Here’s why washing your car with dish soap once in a while is OK and actually recommended sometimes.

We’ve all heard that car washing stereotype, using dish soap or dishwashing liquid as a car wash soap will ruin your car’s paint job.

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While there’s some truth in that, the supposed damaging effects dish soap has on your car’s paint preached by detailing diehards are often overexaggerated and unfounded.

It’s perfectly fine to use regular dish soap to wash your car if you don’t have car wash soap readily available.

Here’s why.

What are we really cleaning?

Except for single stage paints on non-metallic paint colors, most car washing is cleaning off dirt and debris from the thick top-layer of car paint called clear coat.

According to Avalon King, the four biggest dangers to a car’s clear coat are UV exposure, chemicals, acid rain, and animal waste.

Except for sun, it’s the acidic nature of those contaminants that wreak havoc on your paint.

Bird droppings, for example, have a PH between 3-4.5.

Regular car washes remove these harmful contaminants from a car’s paint, preserving the protective layer of a car’s paint job.

What’s the difference between dish washing soap and regular car wash soap?

Both dish washing and car wash soap largely do the same thing, they disrupt the chemical bonds holding dirt and debris from a surface by forming a structure around that particle. And, when rinsed with water, the particles are safely removed from a surface.

What makes either soap different is its chemical composition and overall PH.

Basically, most listed active ingredients in dish soap and car wash soap are a combination of surfactants and foaming agents, both primary cleaning ingredients that give the liquid its dirt lifting and foaming properties.

While both liquids are mostly water (at least 90%) dish washing liquid has a higher concentration of dirt and debris-lifting ingredients since its purpose is to quickly and throughly clean off excess oils and hardened food from cooking pots, dishes, dishware etc.

Thanks to a higher concentration of dirt and oil-lifting chemicals, dish soap also naturally has a higher alkalinity raising the PH.

With a PH scale going from highly acidic to highly alkaline, from 0-14, you’d think dish soap is at the tail-end of the PH scale.

Not really.

Here’s the PHs of Turtle Wax car wash soap and Dawn Dish soap, respectively,

Turtle Wax Car Wash Soap- PH 8.2 / Dawn Dish Soap- PH 9-9.2

On the PH scale, both soaps are classified as mild alkalies, not exactly PH neutral but with a neutral enough PH that shouldn’t be damaging to clear coat.

When choosing a car wash soap, ideally, you want to choose a product that’s as close to 7 (or PH neutral) as possible but still has enough surfactant concentration to clean and get the job done.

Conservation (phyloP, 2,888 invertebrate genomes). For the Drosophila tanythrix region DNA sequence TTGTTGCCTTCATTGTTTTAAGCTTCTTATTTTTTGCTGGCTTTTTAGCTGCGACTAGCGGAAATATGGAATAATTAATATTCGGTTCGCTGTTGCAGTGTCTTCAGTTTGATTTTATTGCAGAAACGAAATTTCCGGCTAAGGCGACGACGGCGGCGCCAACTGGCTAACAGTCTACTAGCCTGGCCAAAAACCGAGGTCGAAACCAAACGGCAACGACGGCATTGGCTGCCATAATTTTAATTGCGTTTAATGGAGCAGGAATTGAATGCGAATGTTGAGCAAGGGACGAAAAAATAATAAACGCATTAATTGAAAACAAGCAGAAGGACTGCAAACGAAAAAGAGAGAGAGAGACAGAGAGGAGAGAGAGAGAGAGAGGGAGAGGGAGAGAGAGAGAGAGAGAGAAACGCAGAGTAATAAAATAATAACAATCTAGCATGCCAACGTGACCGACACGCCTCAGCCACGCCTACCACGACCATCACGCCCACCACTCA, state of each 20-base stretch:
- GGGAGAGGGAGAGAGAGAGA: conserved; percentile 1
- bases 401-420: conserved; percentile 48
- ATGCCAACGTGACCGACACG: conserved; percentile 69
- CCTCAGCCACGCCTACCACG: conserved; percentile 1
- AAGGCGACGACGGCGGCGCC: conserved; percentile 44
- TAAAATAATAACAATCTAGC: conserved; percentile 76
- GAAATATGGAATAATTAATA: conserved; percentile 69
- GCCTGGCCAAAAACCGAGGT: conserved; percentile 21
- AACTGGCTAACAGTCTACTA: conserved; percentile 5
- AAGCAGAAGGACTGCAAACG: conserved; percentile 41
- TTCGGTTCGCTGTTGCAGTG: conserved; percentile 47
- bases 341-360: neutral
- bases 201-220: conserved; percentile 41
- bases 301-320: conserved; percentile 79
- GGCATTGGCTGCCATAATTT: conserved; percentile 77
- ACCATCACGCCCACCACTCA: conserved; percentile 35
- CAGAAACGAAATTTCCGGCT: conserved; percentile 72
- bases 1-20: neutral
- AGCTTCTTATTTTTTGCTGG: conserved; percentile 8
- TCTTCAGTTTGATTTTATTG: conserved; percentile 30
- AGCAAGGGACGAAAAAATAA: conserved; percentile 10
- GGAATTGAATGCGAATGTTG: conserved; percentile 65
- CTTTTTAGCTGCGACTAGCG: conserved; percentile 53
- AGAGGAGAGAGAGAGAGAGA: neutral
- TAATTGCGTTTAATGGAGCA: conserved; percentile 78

What’s the harm in using a dish soap?

As mentioned, dish soaps are powerful degreasers that will strip off any protective coating you have on, including that layer of paste or liquid wax (carnauba or synthetic.)

Without a protective layer, this exposes your paint 100 percent to harmful UV rays and contaminants. This can be especially detrimental if you have an older car with an already super-thin level of clear coat.

There is evidence that professional ceramic coatings can stand up to standard dish soaps while keeping its protective qualities.

Then there’s that high PH.

If you choose a dish soap with too high a PH, left on too long, it’s possible said soap can damage clear coat finishes. Then again, we’re talking about if you’ve soaped your car, forgot it, and didn’t rinse off the soap.

Then again, looking at the PHs of dish soap and car wash soap, their PH levels aren’t that far off.

It stands to reason, when used like a regular car soap, its PH alone won’t damage your clear coat.

Here’s when you should use dish soap to wash your car.

First, if you DO have a car wash soap, use that.

But, let’s say you’re on a road trip, are stopped at your in-laws house and notice your car is caked in paint-damaging soot, bird droppings, and dust.

You raid your father-in-law’s garage and find no car wash soap. Rather than let that harmful layer of dirt and grime sit on your paint job, it would probably behoove you to use regular dish soap as car wash soap.

Diluted properly where it’s still strong enough to clean, it’s better to do a car wash now than wait till you get home.

When making your dish soap+ water mixture, a little goes a long way. Only a small dollop of dish soap is needed for a full bucket of water.

Also, if you’re going to apply a fresh coat of wax anyway, using dish soap, like Dawn or Palmolive, is probably the best way to prep a surface to receive a protective layer.

Dish soap, when used like a regular car wash soap, won’t damage your clear coat or paint and, in some cases has its place in your arsenal of car-cleaning products.

Just be sure to protect your paint with your favorite coating ASAP.

And if you don’t immediately apply a protective layer, it’s far from end of the world for your paint job, either.


  1. Very informative article! Maybe it will do the job, especially if you have out of car shampoo and need to clean your car as soon as possible, dish soap will be your other plan for cleaning instead. Thank you for sharing this.


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